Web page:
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Holding Temperature with an Infinite Switch

The Paragon FireFly is an example of a kiln with an infinite control switch and pyrometer.


Holding Temperature with an Infinite Switch

Tool Suggestions

Recent Q&A: Slumped wine bottles are cracking

Kiln Maintenance Seminar October 5 - 6, 2007

The Glass Art Society show last week -----------------


You can hold a temperature even if your kiln has an infinite control switch instead of a digital controller. You will need to make frequent adjustments to the switch using a pyrometer (temperature sensor) as a guide.

Inside the infinite control switch is a strip of metal that bends as it heats. The bending of that metal cycles the switch on and off to maintain a heating rate. You will hear a clicking noise with every heating cycle. The higher the switch setting, the longer the switch stays on with each cycle.

To hold a temperature, sit in front of the kiln and watch the pyrometer. As the temperature begins to creep upward past the hold temperature, turn the knob to a lower setting. When the temperature dips too low, turn the knob to a higher setting. You will need to adjust the switch about every four minutes.

With practice, you can sense when to adjust the switch before the temperature drifts. This will take fairly close attention, so stay with your kiln throughout the hold period.

This is not as tedious as it sounds if you use your kiln time as a chance to catch up on your reading.


Norman Brock of Brock's Ceramics in San Antonio, Texas suggests that kiln technicians add the following to their tool kit:

small hand vacuum

soft paintbrush

small dust pan

extension mirror to check elements

extra self-tapping screws

element pins


Q. I have recently tried slumping wine bottles in my kiln. After a few days, the bottom cracks off. What am I doing wrong?

A. It sounds like the bottles cooled too quickly. The thicker the bottle, the slower it has to cool. Bottles are especially prone to cracking if you fire them a second time to add a decal. This is because the glass is fused together and is thicker than it was as the original bottle in the first firing. The solution is to fire and cool the glass more slowly.

A bottle will also crack if it sticks to a shelf that does not have enough glass separator.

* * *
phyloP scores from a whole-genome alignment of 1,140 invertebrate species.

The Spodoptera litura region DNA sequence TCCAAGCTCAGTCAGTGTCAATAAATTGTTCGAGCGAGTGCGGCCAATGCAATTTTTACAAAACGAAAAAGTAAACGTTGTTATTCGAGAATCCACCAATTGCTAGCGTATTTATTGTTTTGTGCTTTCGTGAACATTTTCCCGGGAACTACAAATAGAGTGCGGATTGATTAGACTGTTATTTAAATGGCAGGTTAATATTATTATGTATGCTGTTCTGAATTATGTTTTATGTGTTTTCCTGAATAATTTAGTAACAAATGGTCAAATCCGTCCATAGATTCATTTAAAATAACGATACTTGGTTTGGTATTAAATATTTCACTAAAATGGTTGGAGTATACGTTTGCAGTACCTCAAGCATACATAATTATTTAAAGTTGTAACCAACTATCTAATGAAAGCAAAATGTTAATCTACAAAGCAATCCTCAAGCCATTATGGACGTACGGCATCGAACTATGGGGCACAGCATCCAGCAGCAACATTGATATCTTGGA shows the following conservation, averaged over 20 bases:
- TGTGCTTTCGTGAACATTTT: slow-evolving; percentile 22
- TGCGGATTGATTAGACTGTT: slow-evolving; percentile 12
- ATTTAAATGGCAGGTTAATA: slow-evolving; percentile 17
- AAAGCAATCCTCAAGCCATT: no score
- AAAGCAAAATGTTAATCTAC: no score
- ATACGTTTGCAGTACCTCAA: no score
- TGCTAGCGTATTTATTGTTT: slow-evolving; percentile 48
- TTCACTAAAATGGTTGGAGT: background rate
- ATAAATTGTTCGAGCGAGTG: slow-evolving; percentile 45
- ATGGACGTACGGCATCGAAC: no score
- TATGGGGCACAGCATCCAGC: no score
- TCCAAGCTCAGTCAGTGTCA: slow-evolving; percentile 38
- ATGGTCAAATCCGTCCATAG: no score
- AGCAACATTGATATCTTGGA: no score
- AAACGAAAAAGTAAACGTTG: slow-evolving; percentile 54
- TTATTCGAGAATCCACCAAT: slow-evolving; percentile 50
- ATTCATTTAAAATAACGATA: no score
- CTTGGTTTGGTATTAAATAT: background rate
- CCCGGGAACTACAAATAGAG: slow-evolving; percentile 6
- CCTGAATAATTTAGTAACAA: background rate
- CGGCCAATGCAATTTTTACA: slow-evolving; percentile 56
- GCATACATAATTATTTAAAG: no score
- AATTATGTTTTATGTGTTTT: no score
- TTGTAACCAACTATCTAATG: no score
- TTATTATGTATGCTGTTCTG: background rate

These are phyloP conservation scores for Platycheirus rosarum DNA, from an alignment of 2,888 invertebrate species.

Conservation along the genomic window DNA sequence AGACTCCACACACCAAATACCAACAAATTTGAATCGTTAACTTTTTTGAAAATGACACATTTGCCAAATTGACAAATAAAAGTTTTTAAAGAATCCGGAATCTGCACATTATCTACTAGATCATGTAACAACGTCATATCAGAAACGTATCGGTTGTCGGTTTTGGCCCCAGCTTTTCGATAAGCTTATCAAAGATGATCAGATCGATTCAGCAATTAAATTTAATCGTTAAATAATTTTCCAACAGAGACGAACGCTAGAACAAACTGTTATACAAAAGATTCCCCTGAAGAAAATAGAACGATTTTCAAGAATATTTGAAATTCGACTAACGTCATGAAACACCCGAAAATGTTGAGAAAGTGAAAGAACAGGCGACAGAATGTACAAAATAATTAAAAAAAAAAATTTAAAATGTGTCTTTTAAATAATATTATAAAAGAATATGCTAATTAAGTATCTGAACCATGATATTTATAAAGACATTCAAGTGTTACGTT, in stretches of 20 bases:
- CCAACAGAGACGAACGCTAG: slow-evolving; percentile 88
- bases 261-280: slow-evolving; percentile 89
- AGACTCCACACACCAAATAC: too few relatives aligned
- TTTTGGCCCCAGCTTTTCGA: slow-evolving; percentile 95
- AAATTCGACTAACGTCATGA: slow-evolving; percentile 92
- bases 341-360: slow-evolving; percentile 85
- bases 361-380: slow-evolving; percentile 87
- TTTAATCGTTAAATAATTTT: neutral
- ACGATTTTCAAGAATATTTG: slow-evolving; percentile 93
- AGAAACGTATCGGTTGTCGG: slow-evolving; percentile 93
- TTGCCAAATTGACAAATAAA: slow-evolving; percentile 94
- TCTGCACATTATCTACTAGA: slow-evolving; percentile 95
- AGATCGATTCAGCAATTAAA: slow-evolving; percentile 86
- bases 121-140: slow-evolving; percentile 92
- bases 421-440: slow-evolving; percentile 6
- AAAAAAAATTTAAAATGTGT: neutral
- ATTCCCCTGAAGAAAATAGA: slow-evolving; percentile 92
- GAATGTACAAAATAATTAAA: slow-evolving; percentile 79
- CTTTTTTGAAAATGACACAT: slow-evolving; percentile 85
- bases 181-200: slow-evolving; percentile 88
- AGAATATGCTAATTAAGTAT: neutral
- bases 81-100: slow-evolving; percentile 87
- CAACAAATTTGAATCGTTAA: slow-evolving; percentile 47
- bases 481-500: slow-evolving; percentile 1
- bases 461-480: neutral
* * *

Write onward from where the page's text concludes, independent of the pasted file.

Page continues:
On October 5 - 6, 2007, Paragon will hold a 1-1/2 day Basic Repair and Maintenance Seminar at the Paragon kiln factory in Mesquite, Texas. This is about 30 minutes east of Dallas. Paragon's head engineer and staff will teach the seminar.

The seminar covers basic electricity, kiln electrical installation, the multi-meter, switch replacement, electrical troubleshooting, element replacement, the Kiln Sitter, electronic kiln diagnostics, and more.

The seminar includes two lunches, one restaurant dinner, and a 3-ring notebook of maintenance data on Paragon kilns. The seminar fee is $95. To register, please call 800-876-4328 or send an email to . If you are flying and don't want to rent a car while you are at the seminar, ask the receptionist about Paragon’s airport and hotel pickup schedule.


I attended The Glass Art Society trade show last week at the David L. Lawrence Convention Center in Pittsburgh. This is where the NCECA pottery conference will be held next year.

The most prominent feature of the convention center is the natural lighting. At one end of the roof, canvas filters the light from a 20' x 200' section of glass. Strips of glass 4' wide span the entire curved roof.

At the trade show, long patches of sunlight crawled across the floor throughout the day. Sunlight hit the show booths like a stage spotlight and then moved on.

Thank you,

With best wishes,

Arnold Howard Paragon Industries, L.P. – Better Designed Kilns 2011 South Town East Blvd. Mesquite, TX 75149-1122 Voice: 972-288-7557 & 800-876-4328 / Fax: 972-222-0646 /

PRIVACY NOTICE: Under no circumstance do we share or sell your email address.

Copyright 2007, by Paragon Industries, L.P.

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